This Mon., Feb. 26, 2018, the Delaware County Planning Department will be hosting a public meeting to discuss the master plan for Little Flower Manor, a 33-acre open space site located on Springfield Road in Darby Borough and Upper Darby Township.

The meeting is at 7:00 p.m. at  the Darby Borough Community Center, 1022 Ridge Avenue, Darby, PA.  No registration is required.


The site is slated to become the largest County-owned park among eastern Delaware County municipalities and features Woodburne, a stately residence designed by Horace Trumbauer in 1906. In the 1930s it was home to the Little Flower Institute, a girls orphanage operated by Sisters of the Divine Redeemer.  In the 1970s it became a nursing home, Little Flower Manor, closing in 2005. Currently the fate of the historic property remains uncertain. Project overseers invite public comment on desired uses of Woodburne and its adjacent open space.

For more information visit http://www.co.delaware.pa.us/planning/currentprojects/LFMPublicMeetingNotice2.html
and
http://www.co.delaware.pa.us/planning/currentprojects/LittleFlowerManorMasterSiteDevelopmentPlan.html

Exhibition Tour with curator Bruce Laverty

2017-05-11 Laying Tracks poster

Thursday, May 11 at 6:00 p.m.
The Athenaeum of Philadelphia, 219 S. 6th Street
Cost: Free, but space is limited.  Open to SAH Phila Chapter members and their guests only. Registration required at ffaphila@hotmail.com

The introduction of railroads in the 1830s initiated a revolution in the development of American industry, land use, and social patterns. The new technology challenged the nascent American professions of architecture and engineering to create entirely new building and structural types to meet railroad needs— passenger waiting stations, bridges, train sheds, repair shops, grand downtown depots, and even bedroom suburbs. For more than 100 years, Philadelphia’s most important designers met this challenge, including William Strickland, Thomas U. Walter, John Notman, Theophilus P. Chandler, the Wilson Brothers, Frank Furness, Horace Trumbauer and Paul P. Cret. This exhibit features drawings, prints, photographs, and manuscripts that document how these Philadelphia architects and engineers transformed not only their own city, but much of the American landscape.

The exhibition is on view February 13 through May 12, 2017.  http://www.philaathenaeum.org/

 

PALAZZOS OF POWER: CENTRAL STATIONS OF THE PHILADELPHIA ELECTRIC COMPANY, 1900-1930

2017-04-13 PECO Allegheny Ave District Off

An exhibition and book talk by by Joseph E. B. Elliott and Aaron V. Wunsch
Harvey and Irwin Kroiz Gallery, Architectural Archives
Lower Level of the Fisher Fine Arts Library
220 South 34th Street, University of Pennsylvania
Exhibition: March 20 – June 14, 2017
Reception and Book Talk: Thursday, April 13, 6:00 .p.m.
Free and open to the public.  No registration required.

This exhibition explores a series of colossal neoclassical power stations erected by The Philadelphia Electric Company between 1900 and 1930.  Presented through the photographs of Joseph E. B. Elliott (Professor of Art, Muhlenberg College) and scholarship of Aaron V. Wunsch (Assistant Professor of Historic Preservation, University of Pennsylvania), the show accompanies their recently released book, Palazzos of Power (Princeton Architectural Press): https://www.amazon.com/Palazzos-Power-Stations-Philadelphia-1900-1930/dp/1616895004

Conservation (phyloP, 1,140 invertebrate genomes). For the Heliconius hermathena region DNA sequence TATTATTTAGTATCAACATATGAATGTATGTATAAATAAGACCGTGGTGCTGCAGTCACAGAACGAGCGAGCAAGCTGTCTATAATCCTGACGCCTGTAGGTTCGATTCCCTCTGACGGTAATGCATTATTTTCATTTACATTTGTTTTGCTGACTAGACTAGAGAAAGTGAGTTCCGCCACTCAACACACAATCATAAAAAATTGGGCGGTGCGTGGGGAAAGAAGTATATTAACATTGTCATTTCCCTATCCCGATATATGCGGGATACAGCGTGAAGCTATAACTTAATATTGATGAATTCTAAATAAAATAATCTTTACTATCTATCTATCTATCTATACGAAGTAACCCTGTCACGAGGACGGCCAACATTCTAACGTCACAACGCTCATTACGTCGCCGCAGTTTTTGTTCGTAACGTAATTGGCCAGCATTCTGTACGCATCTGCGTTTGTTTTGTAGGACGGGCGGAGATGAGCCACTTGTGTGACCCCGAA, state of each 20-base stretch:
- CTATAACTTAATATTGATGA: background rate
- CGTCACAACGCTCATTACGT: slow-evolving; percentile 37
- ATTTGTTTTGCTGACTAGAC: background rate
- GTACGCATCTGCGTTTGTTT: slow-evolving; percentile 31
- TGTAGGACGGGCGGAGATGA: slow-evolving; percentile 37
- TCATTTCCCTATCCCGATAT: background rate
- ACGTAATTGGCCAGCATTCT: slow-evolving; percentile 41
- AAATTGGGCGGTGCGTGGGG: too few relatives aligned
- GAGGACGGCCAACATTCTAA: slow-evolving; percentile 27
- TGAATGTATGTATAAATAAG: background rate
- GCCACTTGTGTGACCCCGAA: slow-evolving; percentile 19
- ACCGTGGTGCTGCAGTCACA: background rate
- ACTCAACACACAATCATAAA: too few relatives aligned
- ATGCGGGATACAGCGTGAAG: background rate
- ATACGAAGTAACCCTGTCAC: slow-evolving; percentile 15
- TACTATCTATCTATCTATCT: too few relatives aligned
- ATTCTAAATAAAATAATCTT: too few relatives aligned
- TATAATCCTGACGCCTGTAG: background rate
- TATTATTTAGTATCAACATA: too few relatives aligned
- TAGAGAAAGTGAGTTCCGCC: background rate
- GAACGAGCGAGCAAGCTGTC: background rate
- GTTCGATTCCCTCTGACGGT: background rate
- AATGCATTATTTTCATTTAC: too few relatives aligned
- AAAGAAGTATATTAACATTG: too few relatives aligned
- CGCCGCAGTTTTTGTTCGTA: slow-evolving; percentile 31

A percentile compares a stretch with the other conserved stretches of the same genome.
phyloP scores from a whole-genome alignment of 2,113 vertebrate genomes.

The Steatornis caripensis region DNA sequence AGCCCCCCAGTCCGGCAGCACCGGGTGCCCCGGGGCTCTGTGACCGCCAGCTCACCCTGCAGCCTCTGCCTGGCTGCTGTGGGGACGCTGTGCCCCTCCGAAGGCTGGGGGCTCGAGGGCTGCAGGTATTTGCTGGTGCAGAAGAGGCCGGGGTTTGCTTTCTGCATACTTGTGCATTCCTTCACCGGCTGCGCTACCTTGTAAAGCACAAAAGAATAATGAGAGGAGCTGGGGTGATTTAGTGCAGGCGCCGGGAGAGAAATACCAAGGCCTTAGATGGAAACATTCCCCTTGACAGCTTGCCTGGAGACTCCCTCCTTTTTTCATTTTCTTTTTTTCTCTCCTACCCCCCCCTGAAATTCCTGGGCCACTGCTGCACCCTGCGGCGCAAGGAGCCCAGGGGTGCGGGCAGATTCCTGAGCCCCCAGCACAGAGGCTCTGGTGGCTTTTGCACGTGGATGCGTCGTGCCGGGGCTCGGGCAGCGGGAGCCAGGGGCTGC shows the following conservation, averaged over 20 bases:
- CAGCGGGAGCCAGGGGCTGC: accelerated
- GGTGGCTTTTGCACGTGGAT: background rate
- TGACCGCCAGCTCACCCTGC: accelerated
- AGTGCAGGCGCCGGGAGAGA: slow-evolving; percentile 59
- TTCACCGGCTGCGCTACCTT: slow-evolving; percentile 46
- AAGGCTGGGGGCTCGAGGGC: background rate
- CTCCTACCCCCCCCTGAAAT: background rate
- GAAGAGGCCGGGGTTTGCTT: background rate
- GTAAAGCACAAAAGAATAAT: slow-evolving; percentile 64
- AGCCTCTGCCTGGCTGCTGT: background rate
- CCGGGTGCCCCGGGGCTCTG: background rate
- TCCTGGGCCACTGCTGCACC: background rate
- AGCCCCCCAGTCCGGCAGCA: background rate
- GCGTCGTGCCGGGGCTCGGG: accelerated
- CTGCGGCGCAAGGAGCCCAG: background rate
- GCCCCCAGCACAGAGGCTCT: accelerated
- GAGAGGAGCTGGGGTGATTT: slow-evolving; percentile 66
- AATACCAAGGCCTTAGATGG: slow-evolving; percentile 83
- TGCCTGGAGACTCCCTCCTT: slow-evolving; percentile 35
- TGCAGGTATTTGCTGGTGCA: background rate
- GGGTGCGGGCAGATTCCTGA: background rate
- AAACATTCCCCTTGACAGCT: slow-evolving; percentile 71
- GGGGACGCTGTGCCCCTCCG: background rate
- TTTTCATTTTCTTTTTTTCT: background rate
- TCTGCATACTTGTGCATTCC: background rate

Annual Pizza & Pictures Party

pizza & pix

Tuesday January 24, 2017 at 6:00 p.m.
The Athenaeum of Philadelphia, 219 S. 6th Street

Pizza and beverages will be provided.  Please feel free to bring a dessert to share if you wish.  There is no charge for Philadelphia Chapter SAH members AND each member is invited to bring one guest as a prospective member.  Additional guests are welcome at $15.00 each.

Please RSVP to William V. Kriebel, Phila SAH Treasurer at kriebewv@drexel.edu or 215-735-3697.

If you would like to bring a few digital images to give a short (5 minute/10-15 image) talk on a recent project, current research, or “what I did on my summer vacation,” please contact Bruce Laverty at laverty@PhilaAthenaeum.org or 215-925-2688.  Digital images should be placed on a thumb drive as individual image files or in a Power Point file.

Please join us for an evening of fun and good food!

SNOW DATE THURSDAY, JANUARY 26, 2017

The American Country Club: Architecture For Suburban Sports

2016-12-04-country-clubs-wilmington-de-cc

by Anne E. Krulikowski, Assistant Professor of History, West Chester University
Sunday, December 4 at 2:00 p.m.
Union League Golf Club at Torresdale
3801 Grant Avenue, Philadelphia, PA 19114

$15 for SAH members, $20 for non-members.
Light refreshments will be served.
Advance registration and pre-payment required.  Space is limited.
Registration and questions by email at info@philachaptersah.org or by phone at 610-566-2342.  Once your registration is confirmed, please mail your check to William V. Kriebel, Phila SAH Treasurer, 1923 Manning Street, Philadelphia, PA 19103

The Golden Age of the American Country Club extended from the 1890s to the Great Crash of 1929.  These suburban institutions originated from several sources, including men’s city clubs and resort casinos.  The great suburban migration beginning in the 1890s increased the popularity of the sporting life for entire families.  Country club design became a notable part of some architectural practices and national architectural journals began featuring clubhouse designs and plans.   Clubhouse exteriors represented mainly traditional styles, while floor plans reflected gender roles, class hierarchies, and social values.

While not as formal as the Union League on Broad Street, the Golf Club requests that you wear business casual.